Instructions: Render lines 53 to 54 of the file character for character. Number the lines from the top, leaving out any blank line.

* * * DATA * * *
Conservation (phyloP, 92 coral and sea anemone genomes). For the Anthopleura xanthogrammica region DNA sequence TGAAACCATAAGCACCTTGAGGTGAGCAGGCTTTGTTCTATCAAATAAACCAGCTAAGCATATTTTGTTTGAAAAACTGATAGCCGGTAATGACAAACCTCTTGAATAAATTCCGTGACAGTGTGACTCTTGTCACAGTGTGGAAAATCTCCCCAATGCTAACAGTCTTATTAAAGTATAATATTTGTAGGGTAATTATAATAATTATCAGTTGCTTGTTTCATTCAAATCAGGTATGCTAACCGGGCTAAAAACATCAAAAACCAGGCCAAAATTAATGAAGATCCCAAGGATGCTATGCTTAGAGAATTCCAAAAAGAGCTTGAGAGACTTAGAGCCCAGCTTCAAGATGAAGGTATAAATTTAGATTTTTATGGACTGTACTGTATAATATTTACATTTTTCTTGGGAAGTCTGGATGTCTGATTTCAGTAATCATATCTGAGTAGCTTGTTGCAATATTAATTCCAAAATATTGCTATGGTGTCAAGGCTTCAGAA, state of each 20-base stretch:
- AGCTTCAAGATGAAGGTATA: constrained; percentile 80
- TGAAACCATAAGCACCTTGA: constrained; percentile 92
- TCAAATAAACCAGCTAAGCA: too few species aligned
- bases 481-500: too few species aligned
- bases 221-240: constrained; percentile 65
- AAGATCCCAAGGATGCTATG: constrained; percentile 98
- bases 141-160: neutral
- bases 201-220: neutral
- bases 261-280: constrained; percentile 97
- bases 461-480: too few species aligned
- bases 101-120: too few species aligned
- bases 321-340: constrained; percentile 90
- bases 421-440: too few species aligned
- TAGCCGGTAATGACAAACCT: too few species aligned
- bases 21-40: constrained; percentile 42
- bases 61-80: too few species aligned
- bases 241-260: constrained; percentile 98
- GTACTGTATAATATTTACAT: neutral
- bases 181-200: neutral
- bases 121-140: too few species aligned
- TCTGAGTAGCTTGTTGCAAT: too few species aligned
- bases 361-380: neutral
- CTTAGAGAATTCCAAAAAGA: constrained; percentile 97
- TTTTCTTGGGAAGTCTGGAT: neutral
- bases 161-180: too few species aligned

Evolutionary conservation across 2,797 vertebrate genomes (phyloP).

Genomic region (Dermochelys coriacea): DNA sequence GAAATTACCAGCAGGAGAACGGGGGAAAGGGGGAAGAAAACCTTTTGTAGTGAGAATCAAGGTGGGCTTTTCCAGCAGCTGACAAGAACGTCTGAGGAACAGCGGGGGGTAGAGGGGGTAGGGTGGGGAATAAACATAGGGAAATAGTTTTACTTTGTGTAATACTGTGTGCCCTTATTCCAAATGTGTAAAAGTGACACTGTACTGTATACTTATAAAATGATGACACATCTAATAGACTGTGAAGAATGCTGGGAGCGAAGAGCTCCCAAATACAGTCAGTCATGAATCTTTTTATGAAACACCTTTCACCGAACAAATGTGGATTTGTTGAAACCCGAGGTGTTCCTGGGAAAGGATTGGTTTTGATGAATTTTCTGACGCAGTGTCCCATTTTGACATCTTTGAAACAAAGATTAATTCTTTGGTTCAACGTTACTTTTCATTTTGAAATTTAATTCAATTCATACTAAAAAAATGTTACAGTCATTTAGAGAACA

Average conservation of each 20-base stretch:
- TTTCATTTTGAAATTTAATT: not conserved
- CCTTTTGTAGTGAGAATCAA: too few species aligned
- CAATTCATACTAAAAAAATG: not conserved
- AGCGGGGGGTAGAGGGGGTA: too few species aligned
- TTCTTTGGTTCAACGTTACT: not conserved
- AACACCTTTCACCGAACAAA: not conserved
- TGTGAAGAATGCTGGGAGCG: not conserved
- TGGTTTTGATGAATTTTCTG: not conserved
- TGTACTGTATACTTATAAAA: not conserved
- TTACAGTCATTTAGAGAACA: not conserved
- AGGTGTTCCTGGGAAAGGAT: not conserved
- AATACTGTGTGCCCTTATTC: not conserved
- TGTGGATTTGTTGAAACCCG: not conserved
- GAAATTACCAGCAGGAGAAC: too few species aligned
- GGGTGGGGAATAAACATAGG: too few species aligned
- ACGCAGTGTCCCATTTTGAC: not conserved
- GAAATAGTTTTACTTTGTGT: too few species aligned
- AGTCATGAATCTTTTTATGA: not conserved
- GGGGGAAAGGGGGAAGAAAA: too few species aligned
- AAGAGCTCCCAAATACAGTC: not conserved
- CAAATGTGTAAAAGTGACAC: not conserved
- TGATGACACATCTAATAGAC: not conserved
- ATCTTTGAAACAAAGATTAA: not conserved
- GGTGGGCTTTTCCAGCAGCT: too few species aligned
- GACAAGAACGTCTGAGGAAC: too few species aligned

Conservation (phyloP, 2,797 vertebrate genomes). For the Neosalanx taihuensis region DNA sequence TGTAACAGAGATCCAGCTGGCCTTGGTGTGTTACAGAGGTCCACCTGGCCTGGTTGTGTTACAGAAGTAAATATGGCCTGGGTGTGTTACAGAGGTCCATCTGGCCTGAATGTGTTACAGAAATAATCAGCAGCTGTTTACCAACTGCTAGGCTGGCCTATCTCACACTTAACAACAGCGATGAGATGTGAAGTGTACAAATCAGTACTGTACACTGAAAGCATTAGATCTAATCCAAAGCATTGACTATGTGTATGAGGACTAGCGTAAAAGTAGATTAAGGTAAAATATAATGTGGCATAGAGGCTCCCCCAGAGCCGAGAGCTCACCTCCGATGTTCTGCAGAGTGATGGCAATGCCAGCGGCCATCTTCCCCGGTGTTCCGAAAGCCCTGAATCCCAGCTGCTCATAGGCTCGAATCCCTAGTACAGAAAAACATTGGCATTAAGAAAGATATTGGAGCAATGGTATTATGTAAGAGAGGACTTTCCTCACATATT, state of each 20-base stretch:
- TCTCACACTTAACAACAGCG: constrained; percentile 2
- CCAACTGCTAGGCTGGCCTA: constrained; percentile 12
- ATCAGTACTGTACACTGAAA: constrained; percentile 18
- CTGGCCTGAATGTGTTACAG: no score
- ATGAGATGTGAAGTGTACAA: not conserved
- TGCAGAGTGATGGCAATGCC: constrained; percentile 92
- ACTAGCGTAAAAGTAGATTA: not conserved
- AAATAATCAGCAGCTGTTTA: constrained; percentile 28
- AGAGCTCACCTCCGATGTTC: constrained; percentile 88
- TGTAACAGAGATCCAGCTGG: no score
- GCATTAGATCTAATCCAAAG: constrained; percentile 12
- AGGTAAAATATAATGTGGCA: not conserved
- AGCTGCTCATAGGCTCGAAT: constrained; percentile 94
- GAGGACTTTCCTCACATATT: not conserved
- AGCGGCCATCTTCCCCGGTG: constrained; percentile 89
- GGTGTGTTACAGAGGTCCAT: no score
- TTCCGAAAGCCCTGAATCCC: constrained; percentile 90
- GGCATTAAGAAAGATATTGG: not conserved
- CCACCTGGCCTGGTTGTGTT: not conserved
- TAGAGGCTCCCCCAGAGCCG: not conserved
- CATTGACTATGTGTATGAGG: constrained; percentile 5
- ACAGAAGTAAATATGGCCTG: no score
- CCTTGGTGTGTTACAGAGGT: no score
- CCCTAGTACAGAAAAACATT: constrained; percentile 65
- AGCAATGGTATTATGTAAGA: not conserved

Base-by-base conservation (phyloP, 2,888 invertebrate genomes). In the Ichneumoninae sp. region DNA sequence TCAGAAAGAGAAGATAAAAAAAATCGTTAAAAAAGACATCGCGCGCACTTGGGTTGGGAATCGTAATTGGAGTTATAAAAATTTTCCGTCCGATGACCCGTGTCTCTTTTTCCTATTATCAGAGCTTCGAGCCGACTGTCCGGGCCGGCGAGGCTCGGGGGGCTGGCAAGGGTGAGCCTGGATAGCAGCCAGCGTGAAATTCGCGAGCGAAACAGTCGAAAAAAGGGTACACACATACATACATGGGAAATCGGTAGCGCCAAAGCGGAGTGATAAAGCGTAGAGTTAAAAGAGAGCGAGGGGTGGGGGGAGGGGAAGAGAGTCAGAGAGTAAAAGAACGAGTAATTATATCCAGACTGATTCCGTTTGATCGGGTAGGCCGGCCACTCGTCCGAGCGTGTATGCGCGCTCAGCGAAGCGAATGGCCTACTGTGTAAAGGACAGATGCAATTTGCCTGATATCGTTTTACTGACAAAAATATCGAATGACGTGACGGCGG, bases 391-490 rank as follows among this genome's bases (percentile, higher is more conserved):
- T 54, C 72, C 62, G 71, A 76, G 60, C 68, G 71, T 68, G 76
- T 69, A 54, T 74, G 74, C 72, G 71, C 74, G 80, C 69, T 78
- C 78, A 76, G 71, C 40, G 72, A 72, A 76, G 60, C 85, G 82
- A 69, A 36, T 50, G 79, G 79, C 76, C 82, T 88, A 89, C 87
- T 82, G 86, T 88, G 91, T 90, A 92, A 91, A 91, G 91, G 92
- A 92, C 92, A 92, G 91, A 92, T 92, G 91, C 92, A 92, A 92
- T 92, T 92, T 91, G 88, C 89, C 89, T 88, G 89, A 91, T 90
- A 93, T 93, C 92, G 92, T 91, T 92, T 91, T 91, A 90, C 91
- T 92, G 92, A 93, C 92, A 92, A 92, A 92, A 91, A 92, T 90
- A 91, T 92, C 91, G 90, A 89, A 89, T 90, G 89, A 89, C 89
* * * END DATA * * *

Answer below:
- GGTGGGCTTTTCCAGCAGCT: too few species aligned
- GACAAGAACGTCTGAGGAAC: too few species aligned